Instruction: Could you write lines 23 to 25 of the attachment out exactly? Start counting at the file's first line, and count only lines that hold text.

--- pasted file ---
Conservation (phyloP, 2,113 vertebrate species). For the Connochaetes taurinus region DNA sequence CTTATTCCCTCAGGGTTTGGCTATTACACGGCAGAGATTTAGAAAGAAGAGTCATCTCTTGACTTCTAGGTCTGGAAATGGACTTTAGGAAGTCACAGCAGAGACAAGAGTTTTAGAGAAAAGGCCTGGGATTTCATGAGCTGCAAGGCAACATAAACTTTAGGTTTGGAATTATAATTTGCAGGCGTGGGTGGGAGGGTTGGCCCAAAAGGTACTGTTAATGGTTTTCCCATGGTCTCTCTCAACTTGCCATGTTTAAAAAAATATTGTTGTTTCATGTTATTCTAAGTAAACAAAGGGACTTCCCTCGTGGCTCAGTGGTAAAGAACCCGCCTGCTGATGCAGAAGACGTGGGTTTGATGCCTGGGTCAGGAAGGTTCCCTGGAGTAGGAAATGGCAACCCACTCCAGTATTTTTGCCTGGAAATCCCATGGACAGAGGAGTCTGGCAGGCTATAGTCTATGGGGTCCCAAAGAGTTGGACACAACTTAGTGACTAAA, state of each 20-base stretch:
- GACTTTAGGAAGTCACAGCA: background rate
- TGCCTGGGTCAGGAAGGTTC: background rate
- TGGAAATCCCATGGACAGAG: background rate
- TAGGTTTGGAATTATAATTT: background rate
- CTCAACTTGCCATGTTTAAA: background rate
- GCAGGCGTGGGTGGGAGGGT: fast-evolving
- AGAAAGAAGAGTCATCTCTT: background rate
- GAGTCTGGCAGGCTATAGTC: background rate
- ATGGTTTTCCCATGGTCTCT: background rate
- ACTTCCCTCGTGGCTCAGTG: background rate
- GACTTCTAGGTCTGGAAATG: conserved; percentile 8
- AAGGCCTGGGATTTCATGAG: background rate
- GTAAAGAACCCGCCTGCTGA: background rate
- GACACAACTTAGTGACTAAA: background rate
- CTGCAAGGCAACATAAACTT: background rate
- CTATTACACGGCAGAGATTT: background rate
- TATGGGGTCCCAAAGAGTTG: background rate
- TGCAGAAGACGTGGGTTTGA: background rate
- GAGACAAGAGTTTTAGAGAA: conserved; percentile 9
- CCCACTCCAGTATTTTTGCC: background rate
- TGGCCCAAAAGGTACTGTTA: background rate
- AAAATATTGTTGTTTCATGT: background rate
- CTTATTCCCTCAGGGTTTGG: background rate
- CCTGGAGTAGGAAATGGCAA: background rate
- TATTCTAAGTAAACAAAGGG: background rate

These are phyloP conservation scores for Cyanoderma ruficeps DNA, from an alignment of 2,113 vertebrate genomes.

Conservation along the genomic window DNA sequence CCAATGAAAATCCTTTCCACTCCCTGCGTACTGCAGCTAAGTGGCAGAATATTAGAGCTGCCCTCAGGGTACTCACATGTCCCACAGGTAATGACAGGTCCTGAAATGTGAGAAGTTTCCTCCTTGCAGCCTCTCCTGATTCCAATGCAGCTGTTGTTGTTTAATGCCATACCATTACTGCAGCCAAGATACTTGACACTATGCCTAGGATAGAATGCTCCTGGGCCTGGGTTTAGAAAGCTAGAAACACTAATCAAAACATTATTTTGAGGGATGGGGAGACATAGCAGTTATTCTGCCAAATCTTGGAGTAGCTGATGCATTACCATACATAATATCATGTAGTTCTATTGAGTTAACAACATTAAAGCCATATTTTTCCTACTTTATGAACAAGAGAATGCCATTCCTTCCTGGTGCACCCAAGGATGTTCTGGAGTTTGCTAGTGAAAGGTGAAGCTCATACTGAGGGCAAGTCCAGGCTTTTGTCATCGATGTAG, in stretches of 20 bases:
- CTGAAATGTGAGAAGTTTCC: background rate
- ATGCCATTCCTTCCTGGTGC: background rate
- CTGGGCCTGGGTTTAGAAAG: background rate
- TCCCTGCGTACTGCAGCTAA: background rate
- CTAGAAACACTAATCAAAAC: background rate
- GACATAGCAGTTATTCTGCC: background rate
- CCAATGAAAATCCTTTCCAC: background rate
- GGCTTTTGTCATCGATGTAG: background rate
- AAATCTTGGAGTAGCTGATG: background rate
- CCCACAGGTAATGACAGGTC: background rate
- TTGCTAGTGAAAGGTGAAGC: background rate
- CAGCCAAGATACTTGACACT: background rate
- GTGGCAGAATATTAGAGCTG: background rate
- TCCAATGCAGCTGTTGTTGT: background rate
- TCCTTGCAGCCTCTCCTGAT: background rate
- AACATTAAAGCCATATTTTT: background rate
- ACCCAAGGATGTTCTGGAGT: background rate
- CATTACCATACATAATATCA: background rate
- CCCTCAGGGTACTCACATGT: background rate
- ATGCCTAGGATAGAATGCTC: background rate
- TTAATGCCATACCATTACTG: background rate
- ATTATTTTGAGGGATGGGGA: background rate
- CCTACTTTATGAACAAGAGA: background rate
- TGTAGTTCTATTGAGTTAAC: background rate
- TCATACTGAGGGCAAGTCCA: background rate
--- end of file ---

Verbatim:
- AAAATATTGTTGTTTCATGT: background rate
- CTTATTCCCTCAGGGTTTGG: background rate
- CCTGGAGTAGGAAATGGCAA: background rate